One of the bracteates found in Denmark in the Vindelev treasure. This bracteate depics the Norse god Odin.

A rare sort of bracteate

Around 1000 bracteates have been discovered in Scandinavia, but the ones found in Rennesøy are of a rare sort, according to Sigmund Oehrl, Professor at the Museum of Archaeology in Stavanger and expert on bracteates and their symbolism.

“The motif is different than other gold pendants found up until now,” the Professor says in the press release.

The usual image on these round gold plates shows the god Odin healing his son Balder’s sick horse. According to Oehrl, this myth was viewed as a symbol of renewal and resurrection during the age of migration. It was believed to give its bearer protection and good health.

The Rennesøy-bracteates however, merely show a horse.

A close-up of one of the bracteates from Rennesøy in Stavanger. This one depicts a horse with its tongue hanging out of its mouth, according to the archaeologists. It is around two centimeters wide.

“In these gold pendants, the horse’s tongue is hanging out, and it’s slumping posture and the twisted legs show that it is hurt. Just as with the Christian symbol of the cross which was becoming widespread in the Roman Empire at the time, this horse symbol represented disease and distress, but at the same time also hope of healing and new life,” Oehrl says.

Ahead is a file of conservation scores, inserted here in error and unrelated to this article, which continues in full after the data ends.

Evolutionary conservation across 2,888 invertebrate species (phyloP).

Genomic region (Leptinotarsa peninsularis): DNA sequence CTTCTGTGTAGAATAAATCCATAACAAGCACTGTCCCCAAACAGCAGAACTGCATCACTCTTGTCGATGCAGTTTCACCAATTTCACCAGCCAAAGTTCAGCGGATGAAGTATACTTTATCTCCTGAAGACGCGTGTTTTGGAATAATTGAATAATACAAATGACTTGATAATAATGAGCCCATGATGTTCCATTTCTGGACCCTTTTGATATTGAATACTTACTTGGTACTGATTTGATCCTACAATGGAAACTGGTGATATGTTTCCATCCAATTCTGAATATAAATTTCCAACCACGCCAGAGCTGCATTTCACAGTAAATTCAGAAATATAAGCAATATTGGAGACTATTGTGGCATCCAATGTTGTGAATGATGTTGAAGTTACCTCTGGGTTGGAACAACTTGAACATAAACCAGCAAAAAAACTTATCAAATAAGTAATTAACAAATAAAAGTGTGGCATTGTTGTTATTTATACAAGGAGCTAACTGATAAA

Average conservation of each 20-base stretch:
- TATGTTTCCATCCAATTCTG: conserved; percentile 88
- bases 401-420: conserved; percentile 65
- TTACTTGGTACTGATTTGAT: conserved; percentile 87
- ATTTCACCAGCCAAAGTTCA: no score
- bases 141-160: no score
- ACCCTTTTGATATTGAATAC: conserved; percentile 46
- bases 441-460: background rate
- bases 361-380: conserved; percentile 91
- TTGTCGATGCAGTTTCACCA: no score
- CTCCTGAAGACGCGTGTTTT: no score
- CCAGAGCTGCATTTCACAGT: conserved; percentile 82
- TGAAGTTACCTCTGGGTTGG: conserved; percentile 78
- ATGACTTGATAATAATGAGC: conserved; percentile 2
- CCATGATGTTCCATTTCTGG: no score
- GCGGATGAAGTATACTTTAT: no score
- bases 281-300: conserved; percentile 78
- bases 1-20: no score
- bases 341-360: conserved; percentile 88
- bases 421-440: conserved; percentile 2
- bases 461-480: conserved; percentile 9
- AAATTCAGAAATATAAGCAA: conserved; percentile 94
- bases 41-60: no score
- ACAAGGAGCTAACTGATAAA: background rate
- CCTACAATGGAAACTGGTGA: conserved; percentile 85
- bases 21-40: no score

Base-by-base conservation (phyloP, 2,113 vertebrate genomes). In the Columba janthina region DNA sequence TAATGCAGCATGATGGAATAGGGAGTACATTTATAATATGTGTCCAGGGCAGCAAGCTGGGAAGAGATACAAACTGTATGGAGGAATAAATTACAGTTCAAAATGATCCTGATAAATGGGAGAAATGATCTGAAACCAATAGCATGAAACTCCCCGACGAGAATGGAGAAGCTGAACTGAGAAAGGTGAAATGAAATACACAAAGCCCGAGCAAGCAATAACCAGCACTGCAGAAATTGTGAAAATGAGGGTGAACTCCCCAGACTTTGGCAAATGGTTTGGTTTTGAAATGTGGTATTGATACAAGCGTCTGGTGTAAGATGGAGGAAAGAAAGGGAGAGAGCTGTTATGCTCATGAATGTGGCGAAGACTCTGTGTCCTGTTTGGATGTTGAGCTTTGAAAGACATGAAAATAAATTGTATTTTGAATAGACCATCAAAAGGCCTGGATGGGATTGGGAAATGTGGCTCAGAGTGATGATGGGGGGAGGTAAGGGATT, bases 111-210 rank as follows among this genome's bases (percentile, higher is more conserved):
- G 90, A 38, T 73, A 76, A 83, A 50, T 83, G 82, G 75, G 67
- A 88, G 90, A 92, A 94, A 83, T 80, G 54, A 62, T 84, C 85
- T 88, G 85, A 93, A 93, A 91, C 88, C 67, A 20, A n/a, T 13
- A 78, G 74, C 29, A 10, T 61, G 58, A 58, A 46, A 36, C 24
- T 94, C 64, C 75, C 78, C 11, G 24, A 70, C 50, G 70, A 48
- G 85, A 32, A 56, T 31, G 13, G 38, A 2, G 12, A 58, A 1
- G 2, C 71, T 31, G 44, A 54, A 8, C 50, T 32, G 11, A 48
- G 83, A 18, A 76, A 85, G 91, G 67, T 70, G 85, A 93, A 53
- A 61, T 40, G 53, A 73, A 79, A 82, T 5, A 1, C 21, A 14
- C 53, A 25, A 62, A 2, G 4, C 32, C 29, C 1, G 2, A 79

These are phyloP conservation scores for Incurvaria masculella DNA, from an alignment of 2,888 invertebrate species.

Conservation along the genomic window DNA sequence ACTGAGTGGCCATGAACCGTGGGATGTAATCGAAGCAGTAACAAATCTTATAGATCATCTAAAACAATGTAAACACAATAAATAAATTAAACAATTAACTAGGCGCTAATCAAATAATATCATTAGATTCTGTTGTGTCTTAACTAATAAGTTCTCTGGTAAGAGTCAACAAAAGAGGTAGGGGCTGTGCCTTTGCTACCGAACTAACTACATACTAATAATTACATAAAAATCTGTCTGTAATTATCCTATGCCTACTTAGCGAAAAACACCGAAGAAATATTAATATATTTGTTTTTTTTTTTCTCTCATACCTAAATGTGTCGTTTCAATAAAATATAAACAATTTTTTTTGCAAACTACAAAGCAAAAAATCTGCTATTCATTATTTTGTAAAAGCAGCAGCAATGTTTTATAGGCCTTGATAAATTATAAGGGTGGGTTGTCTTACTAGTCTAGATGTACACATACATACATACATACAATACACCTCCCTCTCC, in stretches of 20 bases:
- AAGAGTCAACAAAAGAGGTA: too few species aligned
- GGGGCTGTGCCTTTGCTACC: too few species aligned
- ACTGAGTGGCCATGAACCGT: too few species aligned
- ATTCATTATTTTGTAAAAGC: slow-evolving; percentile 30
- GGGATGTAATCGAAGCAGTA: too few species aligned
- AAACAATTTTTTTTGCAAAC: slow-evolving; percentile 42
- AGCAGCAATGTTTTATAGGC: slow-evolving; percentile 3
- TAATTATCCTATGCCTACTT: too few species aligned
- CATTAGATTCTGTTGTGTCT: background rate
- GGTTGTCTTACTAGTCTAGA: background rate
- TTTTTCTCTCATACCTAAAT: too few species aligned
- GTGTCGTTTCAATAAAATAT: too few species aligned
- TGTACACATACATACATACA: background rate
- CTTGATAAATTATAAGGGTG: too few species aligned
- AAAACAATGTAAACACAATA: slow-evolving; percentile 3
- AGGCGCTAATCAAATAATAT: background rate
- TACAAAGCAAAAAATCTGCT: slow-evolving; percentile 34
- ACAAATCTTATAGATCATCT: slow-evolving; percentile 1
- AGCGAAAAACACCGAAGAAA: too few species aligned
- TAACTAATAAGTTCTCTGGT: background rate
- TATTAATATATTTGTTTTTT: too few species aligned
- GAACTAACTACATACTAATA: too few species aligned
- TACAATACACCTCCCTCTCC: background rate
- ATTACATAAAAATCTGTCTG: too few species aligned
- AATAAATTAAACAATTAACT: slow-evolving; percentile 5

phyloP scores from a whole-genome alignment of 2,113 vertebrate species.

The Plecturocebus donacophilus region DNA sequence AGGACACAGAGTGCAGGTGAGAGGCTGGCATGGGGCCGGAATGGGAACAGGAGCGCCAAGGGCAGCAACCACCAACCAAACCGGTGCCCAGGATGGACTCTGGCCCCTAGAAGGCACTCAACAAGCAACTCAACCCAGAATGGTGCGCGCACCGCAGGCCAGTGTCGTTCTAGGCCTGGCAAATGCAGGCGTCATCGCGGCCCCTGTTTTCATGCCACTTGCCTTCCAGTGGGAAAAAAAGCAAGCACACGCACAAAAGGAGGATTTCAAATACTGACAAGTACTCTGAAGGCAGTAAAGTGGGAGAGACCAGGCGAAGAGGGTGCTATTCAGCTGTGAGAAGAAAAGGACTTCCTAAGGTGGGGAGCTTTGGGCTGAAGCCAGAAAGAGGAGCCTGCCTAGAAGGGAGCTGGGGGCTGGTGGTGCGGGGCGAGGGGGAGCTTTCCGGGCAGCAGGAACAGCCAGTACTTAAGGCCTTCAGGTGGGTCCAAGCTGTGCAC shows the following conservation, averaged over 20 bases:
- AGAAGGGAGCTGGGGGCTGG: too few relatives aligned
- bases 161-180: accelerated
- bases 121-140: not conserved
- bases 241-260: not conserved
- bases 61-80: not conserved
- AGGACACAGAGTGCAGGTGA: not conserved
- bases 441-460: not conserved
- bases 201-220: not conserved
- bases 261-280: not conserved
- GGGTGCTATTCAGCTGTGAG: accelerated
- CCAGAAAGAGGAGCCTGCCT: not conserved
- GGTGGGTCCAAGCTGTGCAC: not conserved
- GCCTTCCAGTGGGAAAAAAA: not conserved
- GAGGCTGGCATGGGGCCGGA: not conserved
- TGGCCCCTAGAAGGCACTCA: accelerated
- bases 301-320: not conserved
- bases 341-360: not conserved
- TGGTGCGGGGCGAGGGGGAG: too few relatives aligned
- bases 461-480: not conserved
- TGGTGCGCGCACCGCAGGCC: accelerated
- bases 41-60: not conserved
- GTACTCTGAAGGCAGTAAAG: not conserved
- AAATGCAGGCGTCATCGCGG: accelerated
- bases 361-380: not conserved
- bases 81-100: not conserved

Gifts bestowed by the ruling kings? 

Dagfinn Skre argues that the bracteates that are found in Scandinavia are similar to medallions that were stamped in the Roman Empire during the 4th century.

They are known from several sites in Norway and Denmark.

“In the mid-400s, Scandinavians started making bracteates themselves, that were quite clearly inspired by Roman medallions,” Skre says.

But what do these gold medallions represent? Skre explains that there are many theories regarding what the bracteates might be.

Skre believes they might have been gifts that local kings bestowed on their most trusted men. That way, the bracteates might have functioned as a sort of badge of honour showcasing who the king trusted the most around the country.

“Those who wore these sorts of things were likely powerful people. But it might be more complex than that. These objects were not important as items of value, but rather as something that showed your allegiance to a king,” Skre says.

He places the bracteates in the context of archaeological finds in Denmark. The first local bracteates were perhaps stamped in Fyn in Denmark, where the first kingdom in Scandinavia may have been established, according to Skre.

Referring to the Vindelev treasure again, where 13 bracteates with different motifs were found, he suggests that generations of families might have built collections of bracteates after being loyal to certain kings.

Erlend Bore shows off the 'gold find of the century' in Norway which he found with his brand new metal detector.

The right thing to do

In addition to the bracteates, Erlend Bore found ten gold beads and three gold rings. In total, the find has a weight of 100 grams of gold.

“It was completely unreal”, the 51-year-old says.

When he found the treasure, Bore did exactly what he was supposed to do: he marked the spot, stopped searching, and contacted Rogaland county municipality.

"We're very happy that he did the right thing", says archaeologist Reiersen. "It allowed us to go to the site and gather more information about what kind of a place this treasure had been deposited in," he says. 

More images of the treasure and the site where it was found can be seen in the video below (words in Norwegian)